A total of 20 teams contest the league in its current season, including 17 sides from the 2015–16 season and three promoted from the 2015–16 Segunda División. These are two clubs promoted directly from that division (Alavés and Leganés), and the winner of the play-offs, Osasuna.
Stadiums and locations
|Athletic Bilbao||Bilbao||San Mamés||53,289|
|Atlético Madrid||Madrid||Vicente Calderón||54,907|
|Deportivo La Coruña||A Coruña||Riazor||34,600|
|Granada||Granada||Nuevo Los Cármenes||22,369|
|Las Palmas||Las Palmas||Gran Canaria||33,111|
|Real Betis||Seville||Benito Villamarín||51,700|
|Real Madrid||Madrid||Santiago Bernabéu||81,044|
|Real Sociedad||San Sebastián||Anoeta||32,000|
|Sevilla||Seville||Ramón Sánchez Pizjuán||42,714|
|Sporting Gijón||Gijón||El Molinón||30,000|
La Liga clubs in Europe
The Primera División is currently first in the UEFA rankings of European leagues based on their performances in European competitions over a five-year period, ahead of Germany's Bundesliga in second and England's Premier League in third.
Real Madrid, Barcelona and Valencia are in the top ten most successful clubs in European football in terms of total European trophies. These three clubs, along with Sevilla and Atlético Madrid, are five of the most successful teams in European competition history; these five are the only Spanish clubs to have won five or more international trophies. Deportivo La Coruña are the fifth-most participating Spanish team in the Champions League — after Real Madrid, Barcelona, Valencia and Atletico Madrid — with five Champions League appearances in a row, including a semifinal appearance in 2003–04.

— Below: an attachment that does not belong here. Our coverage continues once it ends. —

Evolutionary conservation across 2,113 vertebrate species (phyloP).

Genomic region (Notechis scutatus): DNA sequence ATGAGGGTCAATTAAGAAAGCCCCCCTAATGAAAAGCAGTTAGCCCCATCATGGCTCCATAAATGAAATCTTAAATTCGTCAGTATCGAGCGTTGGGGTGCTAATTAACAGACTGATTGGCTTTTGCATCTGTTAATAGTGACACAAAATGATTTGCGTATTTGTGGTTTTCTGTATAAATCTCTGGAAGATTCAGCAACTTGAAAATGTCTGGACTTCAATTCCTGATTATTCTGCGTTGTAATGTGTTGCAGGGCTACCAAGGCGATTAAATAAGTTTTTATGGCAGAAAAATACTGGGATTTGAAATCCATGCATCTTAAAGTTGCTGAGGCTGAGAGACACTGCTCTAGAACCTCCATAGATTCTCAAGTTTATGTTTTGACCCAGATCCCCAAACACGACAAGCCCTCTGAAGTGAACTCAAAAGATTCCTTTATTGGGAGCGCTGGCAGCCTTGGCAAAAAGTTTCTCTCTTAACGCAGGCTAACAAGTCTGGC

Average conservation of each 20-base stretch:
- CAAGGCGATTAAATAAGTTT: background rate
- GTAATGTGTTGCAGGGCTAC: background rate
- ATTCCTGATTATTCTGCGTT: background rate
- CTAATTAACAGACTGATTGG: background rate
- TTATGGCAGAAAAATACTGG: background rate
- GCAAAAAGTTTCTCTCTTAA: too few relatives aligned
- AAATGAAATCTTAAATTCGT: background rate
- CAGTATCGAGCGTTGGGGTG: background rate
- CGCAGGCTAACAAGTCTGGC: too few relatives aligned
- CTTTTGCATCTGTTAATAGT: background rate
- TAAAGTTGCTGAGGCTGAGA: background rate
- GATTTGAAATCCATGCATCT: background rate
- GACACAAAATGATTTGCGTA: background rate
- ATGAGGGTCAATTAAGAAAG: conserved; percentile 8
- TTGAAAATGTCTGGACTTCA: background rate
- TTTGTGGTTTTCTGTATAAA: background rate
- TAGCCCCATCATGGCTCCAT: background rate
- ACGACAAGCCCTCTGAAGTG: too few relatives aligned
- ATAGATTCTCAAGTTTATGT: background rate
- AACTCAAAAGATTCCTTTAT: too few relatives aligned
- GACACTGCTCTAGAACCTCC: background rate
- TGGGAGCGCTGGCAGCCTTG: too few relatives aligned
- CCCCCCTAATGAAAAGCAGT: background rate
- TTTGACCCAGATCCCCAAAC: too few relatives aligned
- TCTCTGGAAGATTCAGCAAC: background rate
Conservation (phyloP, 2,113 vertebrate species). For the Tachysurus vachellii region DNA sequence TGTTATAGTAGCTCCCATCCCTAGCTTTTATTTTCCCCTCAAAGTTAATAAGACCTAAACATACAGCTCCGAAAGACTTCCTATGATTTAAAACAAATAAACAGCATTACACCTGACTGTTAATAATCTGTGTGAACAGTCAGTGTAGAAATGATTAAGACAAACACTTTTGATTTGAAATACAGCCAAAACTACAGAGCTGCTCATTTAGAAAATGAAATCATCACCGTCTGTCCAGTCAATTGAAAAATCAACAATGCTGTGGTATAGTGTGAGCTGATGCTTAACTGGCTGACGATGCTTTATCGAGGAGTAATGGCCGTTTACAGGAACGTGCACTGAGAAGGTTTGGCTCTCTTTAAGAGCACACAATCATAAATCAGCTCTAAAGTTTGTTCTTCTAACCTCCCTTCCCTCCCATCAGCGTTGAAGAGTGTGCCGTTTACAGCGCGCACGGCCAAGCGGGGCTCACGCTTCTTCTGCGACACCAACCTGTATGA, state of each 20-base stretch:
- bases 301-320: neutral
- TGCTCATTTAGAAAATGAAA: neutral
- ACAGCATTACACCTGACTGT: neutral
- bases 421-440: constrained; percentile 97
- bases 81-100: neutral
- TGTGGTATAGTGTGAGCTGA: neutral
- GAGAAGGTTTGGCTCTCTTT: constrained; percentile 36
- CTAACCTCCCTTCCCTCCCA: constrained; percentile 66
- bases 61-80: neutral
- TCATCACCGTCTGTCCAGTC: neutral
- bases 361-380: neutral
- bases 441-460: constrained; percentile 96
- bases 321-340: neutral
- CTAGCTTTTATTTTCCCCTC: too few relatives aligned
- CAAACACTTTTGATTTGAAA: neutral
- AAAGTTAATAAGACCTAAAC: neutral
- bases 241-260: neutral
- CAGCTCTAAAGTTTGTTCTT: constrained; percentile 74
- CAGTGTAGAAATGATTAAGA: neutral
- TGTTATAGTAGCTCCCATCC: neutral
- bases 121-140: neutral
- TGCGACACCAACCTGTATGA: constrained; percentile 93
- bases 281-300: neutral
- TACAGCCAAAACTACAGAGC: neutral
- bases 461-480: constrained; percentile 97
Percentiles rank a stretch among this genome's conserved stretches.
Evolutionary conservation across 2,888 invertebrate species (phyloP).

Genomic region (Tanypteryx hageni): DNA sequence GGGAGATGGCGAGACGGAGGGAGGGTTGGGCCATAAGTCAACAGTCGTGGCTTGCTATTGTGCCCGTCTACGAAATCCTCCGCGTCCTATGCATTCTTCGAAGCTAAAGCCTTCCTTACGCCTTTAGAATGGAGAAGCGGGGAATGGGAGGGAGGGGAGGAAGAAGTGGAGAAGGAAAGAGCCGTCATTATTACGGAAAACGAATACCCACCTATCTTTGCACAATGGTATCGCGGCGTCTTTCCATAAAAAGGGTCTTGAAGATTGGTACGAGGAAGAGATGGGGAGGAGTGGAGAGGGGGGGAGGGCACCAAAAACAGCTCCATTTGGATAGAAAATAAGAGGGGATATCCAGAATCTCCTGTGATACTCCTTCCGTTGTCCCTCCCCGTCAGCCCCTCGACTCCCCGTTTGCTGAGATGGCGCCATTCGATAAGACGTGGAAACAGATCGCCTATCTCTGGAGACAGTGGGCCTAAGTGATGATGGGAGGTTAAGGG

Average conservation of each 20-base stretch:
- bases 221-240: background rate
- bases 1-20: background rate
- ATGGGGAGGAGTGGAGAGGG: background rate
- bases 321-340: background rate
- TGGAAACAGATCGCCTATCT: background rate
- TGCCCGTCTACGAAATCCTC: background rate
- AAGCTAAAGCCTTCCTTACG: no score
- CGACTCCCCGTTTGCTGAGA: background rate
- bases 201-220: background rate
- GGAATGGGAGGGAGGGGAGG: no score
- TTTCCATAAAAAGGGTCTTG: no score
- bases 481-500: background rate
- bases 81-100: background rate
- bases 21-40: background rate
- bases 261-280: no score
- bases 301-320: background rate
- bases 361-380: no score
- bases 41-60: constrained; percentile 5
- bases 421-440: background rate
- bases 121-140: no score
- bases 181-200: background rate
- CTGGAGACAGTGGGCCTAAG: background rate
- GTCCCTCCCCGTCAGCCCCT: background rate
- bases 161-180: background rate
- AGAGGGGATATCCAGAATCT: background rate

In 2005–06, Barcelona won the Champions League and Sevilla won the UEFA Cup, making the La Liga the first league to do the European "double" since 1997. On 25 August 2015, La Liga became the only league to classify five teams for the UEFA Champions League group stage (Atlético Madrid, Barcelona, Real Madrid, Sevilla and Valencia).